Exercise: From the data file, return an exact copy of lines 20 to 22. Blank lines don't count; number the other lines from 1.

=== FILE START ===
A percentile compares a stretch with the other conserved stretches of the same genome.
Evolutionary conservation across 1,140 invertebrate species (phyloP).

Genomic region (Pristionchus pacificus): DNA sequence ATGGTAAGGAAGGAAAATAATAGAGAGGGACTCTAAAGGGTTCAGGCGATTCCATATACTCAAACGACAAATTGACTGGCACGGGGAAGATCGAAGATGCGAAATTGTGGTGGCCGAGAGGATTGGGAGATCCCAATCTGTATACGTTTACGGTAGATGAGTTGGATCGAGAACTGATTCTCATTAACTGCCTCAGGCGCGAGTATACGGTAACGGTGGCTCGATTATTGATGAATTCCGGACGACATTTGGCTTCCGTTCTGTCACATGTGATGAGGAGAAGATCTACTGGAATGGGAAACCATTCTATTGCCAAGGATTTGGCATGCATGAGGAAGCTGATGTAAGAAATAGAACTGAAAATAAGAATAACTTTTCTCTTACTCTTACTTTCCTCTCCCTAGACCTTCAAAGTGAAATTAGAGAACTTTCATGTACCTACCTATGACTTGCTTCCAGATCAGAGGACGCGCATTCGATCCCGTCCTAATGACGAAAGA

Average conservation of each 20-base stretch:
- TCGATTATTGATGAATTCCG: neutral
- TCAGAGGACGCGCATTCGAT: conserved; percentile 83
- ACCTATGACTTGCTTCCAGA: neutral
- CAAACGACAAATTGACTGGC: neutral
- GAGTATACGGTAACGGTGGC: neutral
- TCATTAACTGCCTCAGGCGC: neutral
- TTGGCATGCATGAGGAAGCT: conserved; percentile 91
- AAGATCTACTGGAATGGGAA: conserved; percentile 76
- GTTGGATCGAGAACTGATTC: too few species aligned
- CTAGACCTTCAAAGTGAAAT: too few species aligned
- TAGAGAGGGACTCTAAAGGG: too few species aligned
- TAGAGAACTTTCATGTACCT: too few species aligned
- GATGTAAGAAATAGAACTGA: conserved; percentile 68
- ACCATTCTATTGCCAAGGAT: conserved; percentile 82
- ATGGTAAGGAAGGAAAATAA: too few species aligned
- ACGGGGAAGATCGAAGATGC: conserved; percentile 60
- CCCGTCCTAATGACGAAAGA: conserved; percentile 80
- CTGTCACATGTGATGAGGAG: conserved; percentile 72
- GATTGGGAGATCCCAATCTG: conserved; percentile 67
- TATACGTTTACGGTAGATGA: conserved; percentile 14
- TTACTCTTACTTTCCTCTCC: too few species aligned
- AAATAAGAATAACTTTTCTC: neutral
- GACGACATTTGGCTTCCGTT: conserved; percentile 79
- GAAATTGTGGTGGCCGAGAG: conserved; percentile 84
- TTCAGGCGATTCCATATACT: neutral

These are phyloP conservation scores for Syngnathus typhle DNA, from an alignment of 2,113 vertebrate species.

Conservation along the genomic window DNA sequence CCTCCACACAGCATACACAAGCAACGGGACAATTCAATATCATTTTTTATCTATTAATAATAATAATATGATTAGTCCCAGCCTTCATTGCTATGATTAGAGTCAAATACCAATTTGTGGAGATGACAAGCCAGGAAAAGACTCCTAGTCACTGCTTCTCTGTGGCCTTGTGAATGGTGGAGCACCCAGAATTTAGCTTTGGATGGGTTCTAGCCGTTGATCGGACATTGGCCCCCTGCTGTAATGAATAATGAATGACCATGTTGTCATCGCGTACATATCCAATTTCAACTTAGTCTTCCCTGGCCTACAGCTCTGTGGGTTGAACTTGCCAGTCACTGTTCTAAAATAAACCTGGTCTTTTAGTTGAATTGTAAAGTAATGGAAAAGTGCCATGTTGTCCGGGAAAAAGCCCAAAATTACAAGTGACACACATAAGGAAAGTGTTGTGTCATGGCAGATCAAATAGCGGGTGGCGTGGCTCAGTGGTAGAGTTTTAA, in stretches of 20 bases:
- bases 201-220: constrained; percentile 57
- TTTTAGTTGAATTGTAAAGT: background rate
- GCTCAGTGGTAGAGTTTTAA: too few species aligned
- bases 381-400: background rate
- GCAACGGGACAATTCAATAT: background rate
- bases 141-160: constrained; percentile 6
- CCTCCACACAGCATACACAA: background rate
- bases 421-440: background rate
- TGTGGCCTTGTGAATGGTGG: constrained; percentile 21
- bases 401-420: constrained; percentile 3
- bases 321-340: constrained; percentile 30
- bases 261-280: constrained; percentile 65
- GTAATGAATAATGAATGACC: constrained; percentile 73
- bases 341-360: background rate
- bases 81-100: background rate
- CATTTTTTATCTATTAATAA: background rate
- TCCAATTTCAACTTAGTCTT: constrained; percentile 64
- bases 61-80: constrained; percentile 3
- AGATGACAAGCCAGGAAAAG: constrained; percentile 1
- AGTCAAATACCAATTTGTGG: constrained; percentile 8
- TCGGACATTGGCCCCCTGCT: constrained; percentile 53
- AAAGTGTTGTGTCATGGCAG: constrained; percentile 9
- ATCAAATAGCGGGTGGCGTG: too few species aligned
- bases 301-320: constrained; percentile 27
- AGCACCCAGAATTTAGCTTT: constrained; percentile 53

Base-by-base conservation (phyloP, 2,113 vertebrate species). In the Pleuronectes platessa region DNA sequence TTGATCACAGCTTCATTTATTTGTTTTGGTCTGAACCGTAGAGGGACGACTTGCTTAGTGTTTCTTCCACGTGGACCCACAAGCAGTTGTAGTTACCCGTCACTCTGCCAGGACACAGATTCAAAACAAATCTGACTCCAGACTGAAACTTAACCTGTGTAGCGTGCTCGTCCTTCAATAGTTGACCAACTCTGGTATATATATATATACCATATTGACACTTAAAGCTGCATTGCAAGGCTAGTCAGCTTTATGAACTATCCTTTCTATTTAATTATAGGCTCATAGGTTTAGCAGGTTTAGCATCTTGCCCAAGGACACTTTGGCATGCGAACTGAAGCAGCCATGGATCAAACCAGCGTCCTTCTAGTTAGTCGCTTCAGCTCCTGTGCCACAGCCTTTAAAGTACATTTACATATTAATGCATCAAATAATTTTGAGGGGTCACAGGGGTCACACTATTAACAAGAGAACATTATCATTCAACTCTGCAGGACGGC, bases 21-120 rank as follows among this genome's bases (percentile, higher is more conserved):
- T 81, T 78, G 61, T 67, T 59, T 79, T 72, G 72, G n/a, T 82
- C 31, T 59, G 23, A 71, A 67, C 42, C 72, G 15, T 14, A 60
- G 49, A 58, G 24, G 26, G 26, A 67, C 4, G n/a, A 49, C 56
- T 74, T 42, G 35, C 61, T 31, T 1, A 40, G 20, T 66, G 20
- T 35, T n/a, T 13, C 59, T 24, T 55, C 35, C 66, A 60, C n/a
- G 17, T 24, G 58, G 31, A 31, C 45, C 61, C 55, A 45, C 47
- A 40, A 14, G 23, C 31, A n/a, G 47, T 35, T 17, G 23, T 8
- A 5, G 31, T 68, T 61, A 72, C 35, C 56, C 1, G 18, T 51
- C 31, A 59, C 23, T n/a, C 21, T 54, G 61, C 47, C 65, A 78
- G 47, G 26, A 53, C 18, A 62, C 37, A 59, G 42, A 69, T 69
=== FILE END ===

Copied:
- ACGGGGAAGATCGAAGATGC: conserved; percentile 60
- CCCGTCCTAATGACGAAAGA: conserved; percentile 80
- CTGTCACATGTGATGAGGAG: conserved; percentile 72